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God's hands, he had a right from Him to food, to liberty, and they had no right to deprive him of either.

9. He alluded to the mute but earnest pleadings of the animal for that life, as dear to him as were their own to themselves, and to the judgment they might expect if in selfish cruelty and cold-heartedness they took the life they could not restore.

10. During the appeal the tears had started to his father's eyes, and were fast running down his sunburnt cheeks. Every feeling of his heart was stirred within him, and he felt that God had blessed him beyond the lot of common men. His pity was awakened by the eloquent words of compassion and the strong appeal for mercy, and, forgetting the judge in the man and the father, he sprang from his chair (while Daniel was in the midst of his argument, without thinking he had already won his case), and, dashing the tears from his eyes, he turned to his eldest son and exclaimed, “Zeke, Zeke, you let that woodchuck go !”

LXX.-THE STINGING TREE.

1. One of the torments to which the traveler is subjected in the North Australian scrubs, is a stinging tree, which is very abundant and ranges in size from a large shrub of thirty feet in height to a small plant measuring only a few inches.

2. Its leaf is large, and peculiar from being covered with a short, silvery hair, which, when shaken, emits a fine, pungent dust, most irritating to the skin and nostrils.

3. If touched, it causes most acute pain, which is felt for months afterward — a dull, gnawing pain, accompanied by a burning sensation, particularly in the shoulder and under the arm, where small lumps often arise.

4. Even when the sting has quite died away the unwary bushinan is forcibly reminded of his indiscretion each time the affected part is brought into contact with water.

5. The fruit is of a pink-fleshy color, hanging in clusters, so inviting that a stranger is irresistibly tempted to pluck it, but seldom more than once, for, though the raspberrylike berries are harmless in themselves, some contact with the leaves is almost unavoidable.

6. The blacks are said to eat the fruit, but for this I can not vouch, though I have tasted one or two at odd times, and found them very pleasant.

7. The worst of this nettle is the tendency it exhibits to shoot up wherever a clearing has been effected. In passing through the dray tracks cut through the scrubs, great caution was necessary to avoid the young plants that cropped up even in a few weeks.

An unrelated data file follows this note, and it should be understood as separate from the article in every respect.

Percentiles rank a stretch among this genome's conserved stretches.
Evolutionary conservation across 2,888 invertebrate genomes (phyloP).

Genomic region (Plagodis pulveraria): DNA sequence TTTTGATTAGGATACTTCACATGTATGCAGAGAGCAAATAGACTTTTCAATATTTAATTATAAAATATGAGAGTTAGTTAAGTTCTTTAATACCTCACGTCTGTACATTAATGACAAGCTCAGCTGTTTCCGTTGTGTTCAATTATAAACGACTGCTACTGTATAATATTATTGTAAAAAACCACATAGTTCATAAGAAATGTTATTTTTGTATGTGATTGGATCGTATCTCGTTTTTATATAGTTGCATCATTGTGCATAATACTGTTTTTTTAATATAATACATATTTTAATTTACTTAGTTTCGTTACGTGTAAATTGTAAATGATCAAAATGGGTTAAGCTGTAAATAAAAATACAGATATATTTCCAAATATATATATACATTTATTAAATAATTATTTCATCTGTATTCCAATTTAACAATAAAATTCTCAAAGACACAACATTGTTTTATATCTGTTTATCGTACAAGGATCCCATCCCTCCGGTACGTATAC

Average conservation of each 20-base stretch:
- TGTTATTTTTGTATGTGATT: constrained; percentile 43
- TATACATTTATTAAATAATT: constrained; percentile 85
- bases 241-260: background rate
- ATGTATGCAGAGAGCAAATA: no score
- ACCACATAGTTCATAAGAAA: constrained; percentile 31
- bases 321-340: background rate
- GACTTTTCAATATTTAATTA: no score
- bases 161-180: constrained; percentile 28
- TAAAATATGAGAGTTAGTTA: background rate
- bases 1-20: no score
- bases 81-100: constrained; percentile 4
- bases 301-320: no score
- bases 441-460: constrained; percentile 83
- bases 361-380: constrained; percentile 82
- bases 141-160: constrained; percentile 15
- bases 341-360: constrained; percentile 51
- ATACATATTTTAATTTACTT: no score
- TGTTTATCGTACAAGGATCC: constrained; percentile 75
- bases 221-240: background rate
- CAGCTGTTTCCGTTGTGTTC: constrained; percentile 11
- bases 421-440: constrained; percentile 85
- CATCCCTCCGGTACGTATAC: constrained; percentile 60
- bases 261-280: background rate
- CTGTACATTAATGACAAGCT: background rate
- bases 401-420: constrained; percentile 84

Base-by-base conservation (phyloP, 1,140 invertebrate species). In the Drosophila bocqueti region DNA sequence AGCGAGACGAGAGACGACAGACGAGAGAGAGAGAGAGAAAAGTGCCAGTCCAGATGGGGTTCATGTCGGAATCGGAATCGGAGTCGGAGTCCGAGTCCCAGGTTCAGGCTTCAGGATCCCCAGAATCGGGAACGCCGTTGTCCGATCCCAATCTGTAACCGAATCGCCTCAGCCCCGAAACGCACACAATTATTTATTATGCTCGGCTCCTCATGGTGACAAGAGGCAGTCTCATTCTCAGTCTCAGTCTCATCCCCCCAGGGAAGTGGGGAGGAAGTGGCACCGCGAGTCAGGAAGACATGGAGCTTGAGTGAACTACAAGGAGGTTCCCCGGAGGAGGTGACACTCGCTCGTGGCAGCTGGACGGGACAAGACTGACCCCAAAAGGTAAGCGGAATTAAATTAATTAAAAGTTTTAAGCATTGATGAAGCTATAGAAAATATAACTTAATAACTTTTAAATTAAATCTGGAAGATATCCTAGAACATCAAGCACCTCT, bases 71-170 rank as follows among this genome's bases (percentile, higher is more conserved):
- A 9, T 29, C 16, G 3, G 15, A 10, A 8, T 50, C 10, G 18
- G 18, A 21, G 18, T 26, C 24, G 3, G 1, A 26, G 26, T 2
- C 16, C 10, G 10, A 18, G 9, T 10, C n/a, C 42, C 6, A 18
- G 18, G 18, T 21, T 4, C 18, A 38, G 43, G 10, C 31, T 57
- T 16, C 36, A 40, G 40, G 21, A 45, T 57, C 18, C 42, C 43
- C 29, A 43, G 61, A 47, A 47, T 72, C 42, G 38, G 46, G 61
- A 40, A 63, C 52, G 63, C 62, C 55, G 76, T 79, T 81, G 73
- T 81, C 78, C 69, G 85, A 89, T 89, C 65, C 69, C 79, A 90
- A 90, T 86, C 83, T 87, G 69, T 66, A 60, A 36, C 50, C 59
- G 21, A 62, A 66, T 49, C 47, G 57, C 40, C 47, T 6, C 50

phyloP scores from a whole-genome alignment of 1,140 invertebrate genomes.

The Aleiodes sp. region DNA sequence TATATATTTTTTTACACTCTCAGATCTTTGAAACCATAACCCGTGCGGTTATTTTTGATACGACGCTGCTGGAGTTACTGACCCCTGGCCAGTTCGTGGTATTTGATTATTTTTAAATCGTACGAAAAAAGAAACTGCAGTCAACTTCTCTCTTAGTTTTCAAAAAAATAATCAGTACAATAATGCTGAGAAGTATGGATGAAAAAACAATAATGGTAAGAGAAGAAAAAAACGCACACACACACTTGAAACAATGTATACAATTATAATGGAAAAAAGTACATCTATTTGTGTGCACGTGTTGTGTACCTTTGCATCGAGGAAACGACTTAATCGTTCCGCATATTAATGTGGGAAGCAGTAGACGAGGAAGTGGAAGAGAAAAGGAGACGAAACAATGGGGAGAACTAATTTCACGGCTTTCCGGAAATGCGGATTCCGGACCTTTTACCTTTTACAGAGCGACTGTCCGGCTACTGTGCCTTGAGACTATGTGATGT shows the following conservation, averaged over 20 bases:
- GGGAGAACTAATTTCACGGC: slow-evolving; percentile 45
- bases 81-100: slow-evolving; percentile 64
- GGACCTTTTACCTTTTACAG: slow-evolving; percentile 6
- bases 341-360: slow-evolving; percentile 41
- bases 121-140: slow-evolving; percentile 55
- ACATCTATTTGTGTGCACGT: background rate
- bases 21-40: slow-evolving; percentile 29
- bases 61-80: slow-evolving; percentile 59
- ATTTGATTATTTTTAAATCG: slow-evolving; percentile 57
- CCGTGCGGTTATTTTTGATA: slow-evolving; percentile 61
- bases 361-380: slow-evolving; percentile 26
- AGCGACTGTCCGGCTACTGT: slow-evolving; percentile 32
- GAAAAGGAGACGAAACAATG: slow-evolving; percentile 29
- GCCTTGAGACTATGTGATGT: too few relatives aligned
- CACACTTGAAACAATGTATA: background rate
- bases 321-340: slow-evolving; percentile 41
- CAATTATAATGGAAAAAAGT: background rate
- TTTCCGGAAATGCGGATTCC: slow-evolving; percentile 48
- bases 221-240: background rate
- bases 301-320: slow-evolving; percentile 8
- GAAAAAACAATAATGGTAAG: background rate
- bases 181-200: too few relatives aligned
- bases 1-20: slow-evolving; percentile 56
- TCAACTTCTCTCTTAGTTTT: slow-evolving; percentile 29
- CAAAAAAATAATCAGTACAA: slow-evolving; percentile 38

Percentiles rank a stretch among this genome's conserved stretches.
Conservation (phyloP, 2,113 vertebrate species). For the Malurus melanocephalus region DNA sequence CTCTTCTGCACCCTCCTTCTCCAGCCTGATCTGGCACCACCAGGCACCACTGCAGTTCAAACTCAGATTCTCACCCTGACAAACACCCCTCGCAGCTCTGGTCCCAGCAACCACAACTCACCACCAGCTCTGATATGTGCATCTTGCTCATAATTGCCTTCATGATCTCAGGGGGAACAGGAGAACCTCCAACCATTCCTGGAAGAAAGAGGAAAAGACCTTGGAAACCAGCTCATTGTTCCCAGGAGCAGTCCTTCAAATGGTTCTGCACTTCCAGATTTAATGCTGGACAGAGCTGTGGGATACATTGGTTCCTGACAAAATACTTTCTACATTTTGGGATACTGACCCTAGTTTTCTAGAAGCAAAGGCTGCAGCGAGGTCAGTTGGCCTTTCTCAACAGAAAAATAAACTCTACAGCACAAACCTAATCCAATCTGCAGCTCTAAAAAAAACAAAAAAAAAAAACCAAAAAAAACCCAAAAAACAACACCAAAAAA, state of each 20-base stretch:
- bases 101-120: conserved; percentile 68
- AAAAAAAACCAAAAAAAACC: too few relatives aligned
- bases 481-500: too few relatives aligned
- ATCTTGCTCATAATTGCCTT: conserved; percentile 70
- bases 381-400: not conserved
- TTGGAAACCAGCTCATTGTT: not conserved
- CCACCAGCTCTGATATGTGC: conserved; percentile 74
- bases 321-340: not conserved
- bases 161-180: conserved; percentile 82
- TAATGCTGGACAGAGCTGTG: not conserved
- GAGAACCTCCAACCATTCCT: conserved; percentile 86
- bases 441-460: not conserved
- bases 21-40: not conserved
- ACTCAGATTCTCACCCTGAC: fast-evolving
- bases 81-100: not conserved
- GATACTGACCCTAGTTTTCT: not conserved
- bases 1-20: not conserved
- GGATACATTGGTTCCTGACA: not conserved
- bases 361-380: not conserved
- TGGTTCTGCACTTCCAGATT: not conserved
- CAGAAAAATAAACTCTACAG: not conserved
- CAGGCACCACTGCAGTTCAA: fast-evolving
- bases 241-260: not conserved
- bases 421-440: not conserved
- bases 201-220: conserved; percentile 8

8. I have never known a case of its being fatal to human beings, but I have seen people subjected by it to great suffering,— notably a scientific gentleman, who plucked off a branch and carried some distance as a curiosity, wondering the while what caused the pain and numbness in his arms.

9. Horses I have seen die in agony from the sting, the wounded parts becoming paralyzed; but, strange to say, it does not seem to injure cattle, who dash through the scrubs full of it without receiving any damage. This curious anomaly is well known to all bushmen.

Cassell's Illustrated

ravels.

It is one of the beautiful compensations of this life, that no man can sincerely try to help another without helping himself.

God makes no promises to idlers, but He gives light and strength to those who labor and trust.

LXXI.-WHITTLING: A YANKEE PORTRAIT.

1. The Yankee boy, before he's sent to school,

Well knows the mysteries of that magic tool,
The pocket knife. To that his wistful eye
Turns, while he hears his mother's lullaby;
His hoarded cents he gladly gives to get it,
Then leaves no stone unturned till he can whet it;
And in the education of the lad,
No little part that implement hath had.
His pocket knife to the young whittler brings
A growing knowledge of material things.

2. Projectiles, music, and the sculptor's art,

His chestnut whistle and his shingle dart,
His elder pop-gun, with its hickory rod,
Its sharp explosion and rebounding wad,
His cornstalk fiddle, and the deeper tone
That murmurs from his pumpkin-leaf trombone,
Conspire to teach the boy. To these succeed
His bow, his arrow of a feathered reed,